Montana:  The Office of Disciplinary Counsel, a body subordinate to the Montana Supreme Court (MSC), has filed a complaint against AG Austin Knudsen (R) for criticizing the MSC.  Specifically, he supposedly "undermined public confidence in the fairness and impartiality of our system of justice by attempting to evade the authority of the Montana Supreme Court and assaulting the integrity of the judiciary" when he criticized them for secretly lobbying against a bill to reform the judiciary.  MSC Chief Justice Mike McGrath and Justice Dirk Sandefur will not seek reelection in 2024.

North Carolina:  North Carolina Supreme Court justice Michael Morgan (D) stepped down in early September.  He announced a campaign for governor in 2024.  Governor Roy Cooper appointed Court of Appeals judge Allison Riggs to replace Morgan.  She worked for the far-left Southern Coalition for Social Justice before being appointed by Cooper in January.  The seat is up for election in 2024.

Oregon:  Governor Tina Kotek appointed Aruna Masih to the Oregon Supreme Court.  She is a labor and civil rights attorney with no judicial experience.  Masih was born in India.  She replaces Adrienne Nelson, who was appointed to D-OR in February.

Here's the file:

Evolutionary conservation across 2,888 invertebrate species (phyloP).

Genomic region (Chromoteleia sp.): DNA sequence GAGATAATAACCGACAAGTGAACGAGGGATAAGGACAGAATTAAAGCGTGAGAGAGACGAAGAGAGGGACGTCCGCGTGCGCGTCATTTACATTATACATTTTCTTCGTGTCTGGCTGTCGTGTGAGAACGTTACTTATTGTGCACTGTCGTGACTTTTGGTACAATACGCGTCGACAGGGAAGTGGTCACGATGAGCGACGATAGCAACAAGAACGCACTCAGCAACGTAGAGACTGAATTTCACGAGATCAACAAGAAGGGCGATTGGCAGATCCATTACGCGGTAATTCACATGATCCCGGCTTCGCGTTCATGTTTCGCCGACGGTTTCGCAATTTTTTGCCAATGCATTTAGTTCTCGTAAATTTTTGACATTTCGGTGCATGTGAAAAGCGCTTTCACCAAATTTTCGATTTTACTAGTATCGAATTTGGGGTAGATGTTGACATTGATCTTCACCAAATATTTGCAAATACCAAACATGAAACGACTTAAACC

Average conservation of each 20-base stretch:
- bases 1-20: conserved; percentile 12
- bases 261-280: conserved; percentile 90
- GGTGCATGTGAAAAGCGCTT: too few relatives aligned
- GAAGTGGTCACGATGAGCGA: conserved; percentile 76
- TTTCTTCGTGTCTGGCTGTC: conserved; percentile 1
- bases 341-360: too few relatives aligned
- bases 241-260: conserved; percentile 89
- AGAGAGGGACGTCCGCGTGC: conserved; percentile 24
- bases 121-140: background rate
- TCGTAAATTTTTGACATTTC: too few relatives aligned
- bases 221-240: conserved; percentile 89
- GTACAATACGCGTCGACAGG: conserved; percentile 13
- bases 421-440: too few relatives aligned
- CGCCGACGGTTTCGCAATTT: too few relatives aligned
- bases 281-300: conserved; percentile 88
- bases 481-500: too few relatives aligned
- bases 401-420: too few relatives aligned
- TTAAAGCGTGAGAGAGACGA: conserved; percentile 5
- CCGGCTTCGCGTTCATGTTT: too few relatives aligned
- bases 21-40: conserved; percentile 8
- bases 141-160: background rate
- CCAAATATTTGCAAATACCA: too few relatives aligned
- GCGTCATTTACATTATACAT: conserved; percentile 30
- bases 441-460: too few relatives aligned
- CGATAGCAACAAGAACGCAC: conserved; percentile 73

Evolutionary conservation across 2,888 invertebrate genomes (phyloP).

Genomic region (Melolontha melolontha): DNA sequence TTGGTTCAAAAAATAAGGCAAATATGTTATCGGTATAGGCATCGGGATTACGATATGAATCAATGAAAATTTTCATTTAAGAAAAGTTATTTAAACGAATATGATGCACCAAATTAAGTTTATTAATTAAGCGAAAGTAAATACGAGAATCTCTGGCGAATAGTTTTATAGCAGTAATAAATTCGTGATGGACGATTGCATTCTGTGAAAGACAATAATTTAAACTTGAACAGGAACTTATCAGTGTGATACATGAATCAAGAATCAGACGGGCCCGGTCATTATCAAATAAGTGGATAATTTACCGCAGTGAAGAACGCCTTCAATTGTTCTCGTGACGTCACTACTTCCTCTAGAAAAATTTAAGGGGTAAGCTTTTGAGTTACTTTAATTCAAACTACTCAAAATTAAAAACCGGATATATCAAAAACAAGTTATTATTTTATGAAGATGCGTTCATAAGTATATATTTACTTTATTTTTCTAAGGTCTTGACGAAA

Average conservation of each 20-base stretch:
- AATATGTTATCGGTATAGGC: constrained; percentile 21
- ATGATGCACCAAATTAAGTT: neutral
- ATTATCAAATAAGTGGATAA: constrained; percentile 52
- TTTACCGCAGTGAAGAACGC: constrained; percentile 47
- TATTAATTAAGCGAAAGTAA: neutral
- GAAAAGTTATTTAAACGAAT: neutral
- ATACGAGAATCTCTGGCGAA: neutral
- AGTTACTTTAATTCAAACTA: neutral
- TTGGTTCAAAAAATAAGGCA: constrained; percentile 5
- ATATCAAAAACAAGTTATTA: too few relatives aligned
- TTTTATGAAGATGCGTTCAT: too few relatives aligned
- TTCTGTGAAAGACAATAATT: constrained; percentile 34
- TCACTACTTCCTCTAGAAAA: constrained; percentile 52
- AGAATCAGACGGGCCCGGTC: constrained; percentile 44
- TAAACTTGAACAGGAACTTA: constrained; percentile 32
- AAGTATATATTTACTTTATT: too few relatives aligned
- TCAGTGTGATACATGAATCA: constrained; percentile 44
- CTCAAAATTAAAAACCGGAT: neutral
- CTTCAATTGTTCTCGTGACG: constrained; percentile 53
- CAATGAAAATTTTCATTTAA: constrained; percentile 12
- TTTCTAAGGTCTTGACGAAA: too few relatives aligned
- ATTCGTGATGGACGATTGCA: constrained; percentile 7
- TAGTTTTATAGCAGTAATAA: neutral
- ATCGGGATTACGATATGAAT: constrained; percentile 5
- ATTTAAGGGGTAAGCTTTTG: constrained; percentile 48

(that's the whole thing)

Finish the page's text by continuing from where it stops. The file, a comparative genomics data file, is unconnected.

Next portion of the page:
Wisconsin:  The installation of a new 4-3 leftist majority on the Wisconsin Supreme Court has set off a fight both within and outside the court.  The four leftist judges fired the court administrator (possibly illegally) and hired a leftist judge as a replacement (possibly illegally).

Assembly Speaker Robin Vos (R) has floated the idea of impeaching newly-elected justice Janet Protasiewicz.  She is refusing to recuse from a case intended to overturn the state's legislative maps despite having declared them 'rigged' on the campaign trail.  If impeached, she would be suspended from hearing cases until the trial concludes.


On Ed Whelan's Substack, "Confirmation Tales", recent posts deal with Bill Clinton's nomination of federal judges.


Saturday, September 16, 2023

What Does '2000 Mules' Actually Prove?

One of the later-appearing arguments that the 2020 election was stolen appears in the documentary 2000 Mules, hosted by Dinesh D'Souza.  The documentary reports on the claims of the group True the Vote about ballot harvesting in swing states.

True the Vote acquired anonymous cell phone location data from millions of users.  They correlated this with locations of ballot drop boxes, and claimed to find evidence of thousands of 'mules', that is, people who visited multiple drop boxes to deposit ballots.